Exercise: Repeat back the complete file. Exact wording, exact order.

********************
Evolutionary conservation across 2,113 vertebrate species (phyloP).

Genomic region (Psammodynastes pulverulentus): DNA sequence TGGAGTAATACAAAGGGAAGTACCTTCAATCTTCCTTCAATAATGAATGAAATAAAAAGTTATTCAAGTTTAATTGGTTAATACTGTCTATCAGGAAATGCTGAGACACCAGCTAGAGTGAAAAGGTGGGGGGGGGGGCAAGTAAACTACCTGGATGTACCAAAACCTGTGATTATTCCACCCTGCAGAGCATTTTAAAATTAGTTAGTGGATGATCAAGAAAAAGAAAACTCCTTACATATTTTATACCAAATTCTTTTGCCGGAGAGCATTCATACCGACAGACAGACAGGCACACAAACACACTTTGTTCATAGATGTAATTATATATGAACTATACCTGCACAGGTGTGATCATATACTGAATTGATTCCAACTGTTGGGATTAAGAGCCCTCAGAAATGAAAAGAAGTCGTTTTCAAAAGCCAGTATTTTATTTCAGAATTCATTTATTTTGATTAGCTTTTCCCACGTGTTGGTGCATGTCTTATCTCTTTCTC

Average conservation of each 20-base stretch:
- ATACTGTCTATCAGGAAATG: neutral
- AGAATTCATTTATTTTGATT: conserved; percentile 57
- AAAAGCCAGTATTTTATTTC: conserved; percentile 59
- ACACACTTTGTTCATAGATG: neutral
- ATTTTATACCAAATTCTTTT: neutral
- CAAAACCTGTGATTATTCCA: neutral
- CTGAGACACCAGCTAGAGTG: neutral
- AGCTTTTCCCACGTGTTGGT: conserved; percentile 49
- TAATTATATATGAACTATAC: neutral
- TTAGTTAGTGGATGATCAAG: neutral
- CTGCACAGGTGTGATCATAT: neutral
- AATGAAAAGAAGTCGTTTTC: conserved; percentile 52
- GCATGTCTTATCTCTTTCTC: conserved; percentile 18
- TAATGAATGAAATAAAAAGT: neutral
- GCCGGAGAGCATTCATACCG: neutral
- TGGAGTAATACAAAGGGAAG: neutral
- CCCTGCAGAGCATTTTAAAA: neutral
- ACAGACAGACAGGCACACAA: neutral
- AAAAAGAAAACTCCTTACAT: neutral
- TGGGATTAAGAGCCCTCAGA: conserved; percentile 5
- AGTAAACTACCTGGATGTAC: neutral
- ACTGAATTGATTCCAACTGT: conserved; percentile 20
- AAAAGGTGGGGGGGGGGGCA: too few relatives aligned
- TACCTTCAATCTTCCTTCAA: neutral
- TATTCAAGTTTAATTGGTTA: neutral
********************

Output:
Evolutionary conservation across 2,113 vertebrate species (phyloP).

Genomic region (Psammodynastes pulverulentus): DNA sequence TGGAGTAATACAAAGGGAAGTACCTTCAATCTTCCTTCAATAATGAATGAAATAAAAAGTTATTCAAGTTTAATTGGTTAATACTGTCTATCAGGAAATGCTGAGACACCAGCTAGAGTGAAAAGGTGGGGGGGGGGGCAAGTAAACTACCTGGATGTACCAAAACCTGTGATTATTCCACCCTGCAGAGCATTTTAAAATTAGTTAGTGGATGATCAAGAAAAAGAAAACTCCTTACATATTTTATACCAAATTCTTTTGCCGGAGAGCATTCATACCGACAGACAGACAGGCACACAAACACACTTTGTTCATAGATGTAATTATATATGAACTATACCTGCACAGGTGTGATCATATACTGAATTGATTCCAACTGTTGGGATTAAGAGCCCTCAGAAATGAAAAGAAGTCGTTTTCAAAAGCCAGTATTTTATTTCAGAATTCATTTATTTTGATTAGCTTTTCCCACGTGTTGGTGCATGTCTTATCTCTTTCTC

Average conservation of each 20-base stretch:
- ATACTGTCTATCAGGAAATG: neutral
- AGAATTCATTTATTTTGATT: conserved; percentile 57
- AAAAGCCAGTATTTTATTTC: conserved; percentile 59
- ACACACTTTGTTCATAGATG: neutral
- ATTTTATACCAAATTCTTTT: neutral
- CAAAACCTGTGATTATTCCA: neutral
- CTGAGACACCAGCTAGAGTG: neutral
- AGCTTTTCCCACGTGTTGGT: conserved; percentile 49
- TAATTATATATGAACTATAC: neutral
- TTAGTTAGTGGATGATCAAG: neutral
- CTGCACAGGTGTGATCATAT: neutral
- AATGAAAAGAAGTCGTTTTC: conserved; percentile 52
- GCATGTCTTATCTCTTTCTC: conserved; percentile 18
- TAATGAATGAAATAAAAAGT: neutral
- GCCGGAGAGCATTCATACCG: neutral
- TGGAGTAATACAAAGGGAAG: neutral
- CCCTGCAGAGCATTTTAAAA: neutral
- ACAGACAGACAGGCACACAA: neutral
- AAAAAGAAAACTCCTTACAT: neutral
- TGGGATTAAGAGCCCTCAGA: conserved; percentile 5
- AGTAAACTACCTGGATGTAC: neutral
- ACTGAATTGATTCCAACTGT: conserved; percentile 20
- AAAAGGTGGGGGGGGGGGCA: too few relatives aligned
- TACCTTCAATCTTCCTTCAA: neutral
- TATTCAAGTTTAATTGGTTA: neutral